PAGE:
In the wake of a 1581 revolt against Spain, conflict drove many of Antwerp and Brussels’ merchants and artisans north to the newly founded Dutch Republic even as Protestant immigrants from other parts of the Spanish Empire streamed north, swelling many Dutch towns to twice their size over a brief period of time. Many of these immigrants had money to invest, the high work ethics typical of northern European Protestants and substantial skill as craftsmen and artisans. By the early 17th century, the Dutch Republic was one of the richest countries in Europe with Amsterdam its most important city. This era saw the rapid establishment of the Dutch diamond industry and a stock exchange that funded foundation of the wildly successful Dutch East India Company (with a Dutch West India Company following only twenty years later).
Into this environment came the tulip. At the time, the flower was still relatively rare and its choicest form, the delicately striped and variegated broken tulips so familiar from Dutch paintings, came to obsess people at all levels of Dutch society.
At first this obsession may seem surprising. The Dutch were Calvinists, merchants and traders packed into a small country where land for houses and gardens was at such a premium that property in Amsterdam was taxed by the width of its canal frontage. But the 17th century Dutch were also among the wealthiest people on earth. They were looking for ways to display their wealth, as well as to increase it. The tulip became the surprising vehicle for these twin ambitions.
The tulip craze grew slowly, starting among a handful of late 16th Century scholars and connoisseurs, who valued the “broken” tulip above all others. With time, professional growers stepped in, followed by middlemen who often bought and sold bulbs without ever seeing them bloom. No physical bulbs or tulips were actually sold, the trading instead occurred with ‘Futures Contracts’ – a piece of paper guaranteeing the right to specific bulbs that would be blooming in the coming spring.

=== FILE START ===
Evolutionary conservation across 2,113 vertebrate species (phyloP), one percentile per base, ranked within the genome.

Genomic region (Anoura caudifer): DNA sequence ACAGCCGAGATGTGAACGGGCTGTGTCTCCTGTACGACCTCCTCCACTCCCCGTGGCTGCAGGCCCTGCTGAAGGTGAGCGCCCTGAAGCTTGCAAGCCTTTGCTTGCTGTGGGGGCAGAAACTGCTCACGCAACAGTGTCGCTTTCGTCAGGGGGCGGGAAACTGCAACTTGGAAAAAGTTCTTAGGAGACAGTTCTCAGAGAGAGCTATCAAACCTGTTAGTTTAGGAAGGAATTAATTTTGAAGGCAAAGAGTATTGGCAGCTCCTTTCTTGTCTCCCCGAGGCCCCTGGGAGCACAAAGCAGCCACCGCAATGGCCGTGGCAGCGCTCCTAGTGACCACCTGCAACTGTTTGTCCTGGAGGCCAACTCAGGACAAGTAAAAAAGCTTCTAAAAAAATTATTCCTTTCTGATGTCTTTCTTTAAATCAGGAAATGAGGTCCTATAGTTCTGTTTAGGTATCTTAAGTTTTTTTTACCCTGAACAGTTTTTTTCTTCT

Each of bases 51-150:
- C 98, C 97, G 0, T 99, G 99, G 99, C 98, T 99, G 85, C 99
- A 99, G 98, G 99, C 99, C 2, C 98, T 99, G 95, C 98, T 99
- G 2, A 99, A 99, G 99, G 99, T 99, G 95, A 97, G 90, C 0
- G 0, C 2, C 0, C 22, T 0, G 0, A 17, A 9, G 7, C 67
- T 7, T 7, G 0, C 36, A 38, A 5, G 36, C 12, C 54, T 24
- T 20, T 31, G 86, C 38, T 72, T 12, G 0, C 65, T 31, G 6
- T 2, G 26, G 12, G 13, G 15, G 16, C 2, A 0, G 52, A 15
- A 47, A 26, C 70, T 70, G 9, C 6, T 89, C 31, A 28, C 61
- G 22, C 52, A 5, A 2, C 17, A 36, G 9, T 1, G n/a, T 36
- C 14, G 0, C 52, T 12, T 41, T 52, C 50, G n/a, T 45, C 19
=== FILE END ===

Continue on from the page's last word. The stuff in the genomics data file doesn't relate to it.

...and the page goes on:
Finally, speculators, usually called florists, many of them middle class artisans, farmers and tradesmen, began to meet in taverns all over the Dutch Republic. Most cared nothing for the flowers themselves, buying and selling the bulbs according to the model of the new futures markets established for Amsterdam grain sales. Florists simply wanted to get rich . . . and quickly. Their lively trade, fueled by tobacco and alcohol, drove prices up in a frenzied market boom.
By the mid-1630s almost anyone with money to spare seemed willing to risk it in the tulip market. Prices escalated exponentially. A single bulb that sold one day for 46 guilders changed hands a month later for 515, while another rose from 95 to 900 guilders in a similar period of time.
Tulipmania peaked in the early winter of 1637, with an auction at Alkmaar to benefit the orphans of the former local innkeeper and tulip speculator, Wouter Bartelmiesz. The previous year a single bulb of Semper Augustus, the most precious tulip of all time, cost more than a sumptuous house on Amsterdam’s grandest Canal. The average price per bulb paid at Alkmaar (which did NOT include the most valuable tulips of the age) would have employed a master carpenter for two years, with the rarest commanding prices far higher.
Before the Alkmaar auction, the tulip market was already showing signs of strain. Then one day, at a tavern in Haarlem, a florist offered some bulbs at a reasonable price. There were no takers. He dropped the price a little, still no bidders. He cut his price again, still to no avail. The crash had begun. Suddenly, across the republic, sellers far outnumbered buyers and the market began to collapse. In mid-February, the tulip trade was suspended and by June courts were refusing even to hear cases concerned with the fabulous flowers. The tulip fell into such disfavor that a prominent botanist was seen beating at the blossoms when he came upon them in Leiden, site of Clusius’ famous garden.
The botany of tulips supported the arc of boom and bust. The broken tulips that Dutch collectors and speculators so valued can’t be raised in large quantities from seed. Instead, they must be propagated by bulb division. This process builds healthy bulb stock exponentially, but yields only small increases for the diseased bulbs that produced Dutch treasures like Semper Augustus or Viceroy. Nonetheless, with time, even the rarest bulbs had become more common, a factor that also supported the crash in prices.